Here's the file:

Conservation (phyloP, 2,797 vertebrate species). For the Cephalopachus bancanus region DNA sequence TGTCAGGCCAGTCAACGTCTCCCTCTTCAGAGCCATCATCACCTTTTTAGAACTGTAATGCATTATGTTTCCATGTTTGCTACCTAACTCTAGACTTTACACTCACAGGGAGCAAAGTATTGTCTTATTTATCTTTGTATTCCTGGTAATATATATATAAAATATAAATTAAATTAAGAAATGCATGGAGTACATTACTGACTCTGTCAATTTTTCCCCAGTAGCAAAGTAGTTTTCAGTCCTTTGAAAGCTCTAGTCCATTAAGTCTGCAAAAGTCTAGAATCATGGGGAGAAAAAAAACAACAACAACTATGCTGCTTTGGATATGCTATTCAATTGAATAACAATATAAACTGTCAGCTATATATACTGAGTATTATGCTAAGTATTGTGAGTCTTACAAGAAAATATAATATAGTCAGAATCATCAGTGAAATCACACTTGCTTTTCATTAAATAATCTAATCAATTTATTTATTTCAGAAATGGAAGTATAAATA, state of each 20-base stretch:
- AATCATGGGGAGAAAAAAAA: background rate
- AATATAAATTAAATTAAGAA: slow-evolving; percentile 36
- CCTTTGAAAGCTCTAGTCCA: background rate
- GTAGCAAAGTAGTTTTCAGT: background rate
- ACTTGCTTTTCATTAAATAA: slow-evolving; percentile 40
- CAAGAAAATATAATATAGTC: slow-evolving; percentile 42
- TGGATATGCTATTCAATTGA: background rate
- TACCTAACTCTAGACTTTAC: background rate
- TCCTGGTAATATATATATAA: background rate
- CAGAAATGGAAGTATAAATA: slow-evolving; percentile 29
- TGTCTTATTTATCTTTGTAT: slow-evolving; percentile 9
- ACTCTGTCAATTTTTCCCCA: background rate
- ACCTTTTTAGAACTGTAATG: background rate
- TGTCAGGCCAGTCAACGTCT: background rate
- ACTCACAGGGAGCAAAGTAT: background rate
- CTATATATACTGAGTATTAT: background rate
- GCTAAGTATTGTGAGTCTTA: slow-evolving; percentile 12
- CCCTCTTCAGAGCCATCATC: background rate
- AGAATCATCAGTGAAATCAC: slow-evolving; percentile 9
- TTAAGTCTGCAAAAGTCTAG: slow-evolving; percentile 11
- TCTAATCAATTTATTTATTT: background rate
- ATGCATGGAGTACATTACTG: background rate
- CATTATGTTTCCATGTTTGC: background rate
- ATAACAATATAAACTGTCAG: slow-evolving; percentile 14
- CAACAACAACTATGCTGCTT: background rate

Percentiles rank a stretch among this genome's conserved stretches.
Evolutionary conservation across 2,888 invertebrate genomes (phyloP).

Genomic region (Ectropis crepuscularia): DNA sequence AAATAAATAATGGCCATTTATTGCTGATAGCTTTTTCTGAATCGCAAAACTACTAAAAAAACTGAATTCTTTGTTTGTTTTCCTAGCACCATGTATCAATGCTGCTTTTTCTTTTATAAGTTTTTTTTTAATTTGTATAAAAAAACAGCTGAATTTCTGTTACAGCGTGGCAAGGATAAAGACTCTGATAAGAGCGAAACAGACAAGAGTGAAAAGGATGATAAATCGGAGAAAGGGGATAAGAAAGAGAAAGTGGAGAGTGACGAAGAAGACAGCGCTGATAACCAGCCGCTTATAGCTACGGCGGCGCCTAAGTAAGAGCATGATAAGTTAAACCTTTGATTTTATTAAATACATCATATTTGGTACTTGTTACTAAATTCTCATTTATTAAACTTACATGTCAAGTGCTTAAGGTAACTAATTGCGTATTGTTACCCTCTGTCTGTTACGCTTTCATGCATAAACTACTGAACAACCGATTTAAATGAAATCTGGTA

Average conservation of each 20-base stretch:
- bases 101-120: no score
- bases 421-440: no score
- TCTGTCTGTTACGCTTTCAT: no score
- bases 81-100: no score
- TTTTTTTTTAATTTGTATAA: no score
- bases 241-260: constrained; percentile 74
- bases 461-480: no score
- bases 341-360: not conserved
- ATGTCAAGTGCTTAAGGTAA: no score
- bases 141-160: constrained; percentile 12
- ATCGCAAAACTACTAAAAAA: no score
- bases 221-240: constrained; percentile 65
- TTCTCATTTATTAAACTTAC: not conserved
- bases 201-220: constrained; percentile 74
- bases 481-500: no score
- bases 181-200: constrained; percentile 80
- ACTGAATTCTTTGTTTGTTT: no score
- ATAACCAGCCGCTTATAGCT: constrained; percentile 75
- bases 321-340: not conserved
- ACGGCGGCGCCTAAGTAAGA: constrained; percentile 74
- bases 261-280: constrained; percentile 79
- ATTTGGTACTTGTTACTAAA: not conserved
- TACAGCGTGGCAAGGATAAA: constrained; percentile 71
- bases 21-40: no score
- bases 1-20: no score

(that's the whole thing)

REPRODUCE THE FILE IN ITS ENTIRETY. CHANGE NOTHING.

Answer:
Conservation (phyloP, 2,797 vertebrate species). For the Cephalopachus bancanus region DNA sequence TGTCAGGCCAGTCAACGTCTCCCTCTTCAGAGCCATCATCACCTTTTTAGAACTGTAATGCATTATGTTTCCATGTTTGCTACCTAACTCTAGACTTTACACTCACAGGGAGCAAAGTATTGTCTTATTTATCTTTGTATTCCTGGTAATATATATATAAAATATAAATTAAATTAAGAAATGCATGGAGTACATTACTGACTCTGTCAATTTTTCCCCAGTAGCAAAGTAGTTTTCAGTCCTTTGAAAGCTCTAGTCCATTAAGTCTGCAAAAGTCTAGAATCATGGGGAGAAAAAAAACAACAACAACTATGCTGCTTTGGATATGCTATTCAATTGAATAACAATATAAACTGTCAGCTATATATACTGAGTATTATGCTAAGTATTGTGAGTCTTACAAGAAAATATAATATAGTCAGAATCATCAGTGAAATCACACTTGCTTTTCATTAAATAATCTAATCAATTTATTTATTTCAGAAATGGAAGTATAAATA, state of each 20-base stretch:
- AATCATGGGGAGAAAAAAAA: background rate
- AATATAAATTAAATTAAGAA: slow-evolving; percentile 36
- CCTTTGAAAGCTCTAGTCCA: background rate
- GTAGCAAAGTAGTTTTCAGT: background rate
- ACTTGCTTTTCATTAAATAA: slow-evolving; percentile 40
- CAAGAAAATATAATATAGTC: slow-evolving; percentile 42
- TGGATATGCTATTCAATTGA: background rate
- TACCTAACTCTAGACTTTAC: background rate
- TCCTGGTAATATATATATAA: background rate
- CAGAAATGGAAGTATAAATA: slow-evolving; percentile 29
- TGTCTTATTTATCTTTGTAT: slow-evolving; percentile 9
- ACTCTGTCAATTTTTCCCCA: background rate
- ACCTTTTTAGAACTGTAATG: background rate
- TGTCAGGCCAGTCAACGTCT: background rate
- ACTCACAGGGAGCAAAGTAT: background rate
- CTATATATACTGAGTATTAT: background rate
- GCTAAGTATTGTGAGTCTTA: slow-evolving; percentile 12
- CCCTCTTCAGAGCCATCATC: background rate
- AGAATCATCAGTGAAATCAC: slow-evolving; percentile 9
- TTAAGTCTGCAAAAGTCTAG: slow-evolving; percentile 11
- TCTAATCAATTTATTTATTT: background rate
- ATGCATGGAGTACATTACTG: background rate
- CATTATGTTTCCATGTTTGC: background rate
- ATAACAATATAAACTGTCAG: slow-evolving; percentile 14
- CAACAACAACTATGCTGCTT: background rate

Percentiles rank a stretch among this genome's conserved stretches.
Evolutionary conservation across 2,888 invertebrate genomes (phyloP).

Genomic region (Ectropis crepuscularia): DNA sequence AAATAAATAATGGCCATTTATTGCTGATAGCTTTTTCTGAATCGCAAAACTACTAAAAAAACTGAATTCTTTGTTTGTTTTCCTAGCACCATGTATCAATGCTGCTTTTTCTTTTATAAGTTTTTTTTTAATTTGTATAAAAAAACAGCTGAATTTCTGTTACAGCGTGGCAAGGATAAAGACTCTGATAAGAGCGAAACAGACAAGAGTGAAAAGGATGATAAATCGGAGAAAGGGGATAAGAAAGAGAAAGTGGAGAGTGACGAAGAAGACAGCGCTGATAACCAGCCGCTTATAGCTACGGCGGCGCCTAAGTAAGAGCATGATAAGTTAAACCTTTGATTTTATTAAATACATCATATTTGGTACTTGTTACTAAATTCTCATTTATTAAACTTACATGTCAAGTGCTTAAGGTAACTAATTGCGTATTGTTACCCTCTGTCTGTTACGCTTTCATGCATAAACTACTGAACAACCGATTTAAATGAAATCTGGTA

Average conservation of each 20-base stretch:
- bases 101-120: no score
- bases 421-440: no score
- TCTGTCTGTTACGCTTTCAT: no score
- bases 81-100: no score
- TTTTTTTTTAATTTGTATAA: no score
- bases 241-260: constrained; percentile 74
- bases 461-480: no score
- bases 341-360: not conserved
- ATGTCAAGTGCTTAAGGTAA: no score
- bases 141-160: constrained; percentile 12
- ATCGCAAAACTACTAAAAAA: no score
- bases 221-240: constrained; percentile 65
- TTCTCATTTATTAAACTTAC: not conserved
- bases 201-220: constrained; percentile 74
- bases 481-500: no score
- bases 181-200: constrained; percentile 80
- ACTGAATTCTTTGTTTGTTT: no score
- ATAACCAGCCGCTTATAGCT: constrained; percentile 75
- bases 321-340: not conserved
- ACGGCGGCGCCTAAGTAAGA: constrained; percentile 74
- bases 261-280: constrained; percentile 79
- ATTTGGTACTTGTTACTAAA: not conserved
- TACAGCGTGGCAAGGATAAA: constrained; percentile 71
- bases 21-40: no score
- bases 1-20: no score